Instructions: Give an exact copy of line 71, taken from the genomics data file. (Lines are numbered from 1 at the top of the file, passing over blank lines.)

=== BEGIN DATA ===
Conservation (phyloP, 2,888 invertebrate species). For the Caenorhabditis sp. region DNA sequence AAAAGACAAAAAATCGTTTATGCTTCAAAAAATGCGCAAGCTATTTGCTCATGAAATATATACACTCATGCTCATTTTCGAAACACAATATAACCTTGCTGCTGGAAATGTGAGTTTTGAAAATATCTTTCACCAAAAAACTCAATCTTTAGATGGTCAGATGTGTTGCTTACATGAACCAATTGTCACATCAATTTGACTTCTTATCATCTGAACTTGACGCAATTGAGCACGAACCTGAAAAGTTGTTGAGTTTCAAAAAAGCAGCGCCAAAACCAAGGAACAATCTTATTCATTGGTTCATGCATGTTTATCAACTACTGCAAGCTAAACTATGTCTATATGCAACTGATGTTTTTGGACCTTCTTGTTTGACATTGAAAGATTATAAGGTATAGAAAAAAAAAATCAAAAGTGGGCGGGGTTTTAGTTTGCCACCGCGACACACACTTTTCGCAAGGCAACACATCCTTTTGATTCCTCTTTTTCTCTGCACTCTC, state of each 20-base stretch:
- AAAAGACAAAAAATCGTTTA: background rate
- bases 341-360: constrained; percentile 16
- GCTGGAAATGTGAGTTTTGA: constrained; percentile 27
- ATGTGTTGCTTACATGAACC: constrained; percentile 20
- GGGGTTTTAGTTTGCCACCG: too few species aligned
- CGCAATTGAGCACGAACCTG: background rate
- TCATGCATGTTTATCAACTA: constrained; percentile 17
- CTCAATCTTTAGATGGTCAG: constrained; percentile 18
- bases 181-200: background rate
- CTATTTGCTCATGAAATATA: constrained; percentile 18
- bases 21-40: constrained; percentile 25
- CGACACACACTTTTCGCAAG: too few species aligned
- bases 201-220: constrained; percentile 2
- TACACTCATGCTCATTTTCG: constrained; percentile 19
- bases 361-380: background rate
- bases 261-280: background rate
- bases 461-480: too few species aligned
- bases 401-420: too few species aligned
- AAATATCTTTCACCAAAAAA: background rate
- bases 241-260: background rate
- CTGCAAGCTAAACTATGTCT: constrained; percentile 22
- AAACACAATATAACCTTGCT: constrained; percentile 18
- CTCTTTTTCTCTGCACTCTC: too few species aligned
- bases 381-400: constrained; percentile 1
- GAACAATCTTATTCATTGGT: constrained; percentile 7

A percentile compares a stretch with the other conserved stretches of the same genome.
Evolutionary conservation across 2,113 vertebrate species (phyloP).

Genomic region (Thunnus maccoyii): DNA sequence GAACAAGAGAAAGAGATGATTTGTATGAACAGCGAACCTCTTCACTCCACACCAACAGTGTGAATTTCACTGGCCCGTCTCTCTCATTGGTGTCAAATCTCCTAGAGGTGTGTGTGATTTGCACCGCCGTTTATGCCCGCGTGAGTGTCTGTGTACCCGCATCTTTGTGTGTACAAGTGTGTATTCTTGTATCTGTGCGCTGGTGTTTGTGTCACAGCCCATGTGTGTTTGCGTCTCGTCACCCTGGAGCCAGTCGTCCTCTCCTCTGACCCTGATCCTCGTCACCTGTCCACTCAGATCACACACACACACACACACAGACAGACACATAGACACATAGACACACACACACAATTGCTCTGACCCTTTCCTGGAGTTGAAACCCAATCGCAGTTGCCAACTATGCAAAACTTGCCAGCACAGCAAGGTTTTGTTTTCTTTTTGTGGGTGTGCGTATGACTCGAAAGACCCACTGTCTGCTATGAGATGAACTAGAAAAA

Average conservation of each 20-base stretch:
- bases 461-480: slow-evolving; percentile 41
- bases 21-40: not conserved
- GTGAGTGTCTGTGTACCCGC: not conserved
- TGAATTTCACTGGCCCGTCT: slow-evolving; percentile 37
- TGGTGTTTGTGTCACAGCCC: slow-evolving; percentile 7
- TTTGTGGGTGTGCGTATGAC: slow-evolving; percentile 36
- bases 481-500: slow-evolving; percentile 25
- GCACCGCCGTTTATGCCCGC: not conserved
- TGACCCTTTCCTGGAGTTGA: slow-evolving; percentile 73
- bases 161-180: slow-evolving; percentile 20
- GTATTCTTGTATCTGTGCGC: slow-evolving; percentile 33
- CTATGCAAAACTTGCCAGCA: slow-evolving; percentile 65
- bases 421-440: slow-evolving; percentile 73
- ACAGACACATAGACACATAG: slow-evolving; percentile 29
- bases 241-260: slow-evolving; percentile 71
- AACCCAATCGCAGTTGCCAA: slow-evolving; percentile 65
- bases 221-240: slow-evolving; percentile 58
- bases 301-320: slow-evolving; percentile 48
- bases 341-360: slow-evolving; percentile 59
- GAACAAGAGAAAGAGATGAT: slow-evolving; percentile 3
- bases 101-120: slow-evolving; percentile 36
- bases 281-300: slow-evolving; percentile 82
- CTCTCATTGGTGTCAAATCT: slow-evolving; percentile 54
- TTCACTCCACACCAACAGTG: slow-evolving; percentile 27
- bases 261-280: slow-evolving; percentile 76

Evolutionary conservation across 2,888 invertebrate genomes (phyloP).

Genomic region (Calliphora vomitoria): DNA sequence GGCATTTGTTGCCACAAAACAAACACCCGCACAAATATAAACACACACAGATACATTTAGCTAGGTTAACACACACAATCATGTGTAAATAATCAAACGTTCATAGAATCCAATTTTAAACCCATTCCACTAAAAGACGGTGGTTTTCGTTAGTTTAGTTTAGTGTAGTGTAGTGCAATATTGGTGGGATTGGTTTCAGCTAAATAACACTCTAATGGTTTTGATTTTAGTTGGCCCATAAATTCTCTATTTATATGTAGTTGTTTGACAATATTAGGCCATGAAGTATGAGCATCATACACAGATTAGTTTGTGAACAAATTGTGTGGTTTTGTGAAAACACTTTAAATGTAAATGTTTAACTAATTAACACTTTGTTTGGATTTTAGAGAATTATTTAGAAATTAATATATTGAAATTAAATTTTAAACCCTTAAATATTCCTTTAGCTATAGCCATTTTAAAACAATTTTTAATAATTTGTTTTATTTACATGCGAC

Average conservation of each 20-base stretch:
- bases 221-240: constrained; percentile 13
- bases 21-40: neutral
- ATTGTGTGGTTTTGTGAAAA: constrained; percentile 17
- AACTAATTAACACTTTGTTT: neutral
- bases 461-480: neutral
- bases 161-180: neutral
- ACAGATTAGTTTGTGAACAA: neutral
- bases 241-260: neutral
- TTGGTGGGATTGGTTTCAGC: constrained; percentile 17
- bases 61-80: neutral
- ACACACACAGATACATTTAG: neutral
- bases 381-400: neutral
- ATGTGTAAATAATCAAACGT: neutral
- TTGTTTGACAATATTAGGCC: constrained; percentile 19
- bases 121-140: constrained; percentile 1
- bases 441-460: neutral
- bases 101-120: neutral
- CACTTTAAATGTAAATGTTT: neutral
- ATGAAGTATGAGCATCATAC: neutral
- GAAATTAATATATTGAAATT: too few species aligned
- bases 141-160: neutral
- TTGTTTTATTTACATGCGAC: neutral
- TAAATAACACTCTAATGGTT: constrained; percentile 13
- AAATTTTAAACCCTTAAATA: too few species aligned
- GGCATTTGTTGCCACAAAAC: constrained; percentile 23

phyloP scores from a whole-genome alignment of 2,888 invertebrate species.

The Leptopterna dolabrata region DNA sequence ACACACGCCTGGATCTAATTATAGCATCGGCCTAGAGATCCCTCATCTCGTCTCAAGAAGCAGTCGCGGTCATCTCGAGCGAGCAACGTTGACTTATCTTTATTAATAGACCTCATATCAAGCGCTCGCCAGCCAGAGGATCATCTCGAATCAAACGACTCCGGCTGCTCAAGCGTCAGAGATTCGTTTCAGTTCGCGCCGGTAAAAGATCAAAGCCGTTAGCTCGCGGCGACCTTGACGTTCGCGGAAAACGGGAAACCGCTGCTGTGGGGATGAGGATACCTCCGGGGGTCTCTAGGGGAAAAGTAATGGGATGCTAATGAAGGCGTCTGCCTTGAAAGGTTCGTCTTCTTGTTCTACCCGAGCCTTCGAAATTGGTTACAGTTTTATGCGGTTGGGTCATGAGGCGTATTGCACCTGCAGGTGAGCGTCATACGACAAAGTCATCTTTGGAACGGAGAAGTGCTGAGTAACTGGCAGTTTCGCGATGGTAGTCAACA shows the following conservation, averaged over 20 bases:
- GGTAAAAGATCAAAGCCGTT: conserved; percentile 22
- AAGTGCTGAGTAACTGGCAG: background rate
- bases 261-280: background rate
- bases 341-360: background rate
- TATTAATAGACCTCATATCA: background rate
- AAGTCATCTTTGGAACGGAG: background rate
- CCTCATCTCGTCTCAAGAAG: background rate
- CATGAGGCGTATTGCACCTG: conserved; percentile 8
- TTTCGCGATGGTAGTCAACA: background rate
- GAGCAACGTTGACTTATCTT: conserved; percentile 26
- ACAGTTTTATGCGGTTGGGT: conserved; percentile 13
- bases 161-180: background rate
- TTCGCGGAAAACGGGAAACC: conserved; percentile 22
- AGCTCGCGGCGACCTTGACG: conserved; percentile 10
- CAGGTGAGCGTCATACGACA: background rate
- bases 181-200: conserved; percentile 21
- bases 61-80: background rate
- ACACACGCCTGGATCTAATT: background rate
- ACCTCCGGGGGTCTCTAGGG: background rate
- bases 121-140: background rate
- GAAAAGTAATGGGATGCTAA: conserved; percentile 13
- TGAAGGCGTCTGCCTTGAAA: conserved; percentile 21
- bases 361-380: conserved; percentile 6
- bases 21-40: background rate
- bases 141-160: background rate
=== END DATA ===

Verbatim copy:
- ATGTGTAAATAATCAAACGT: neutral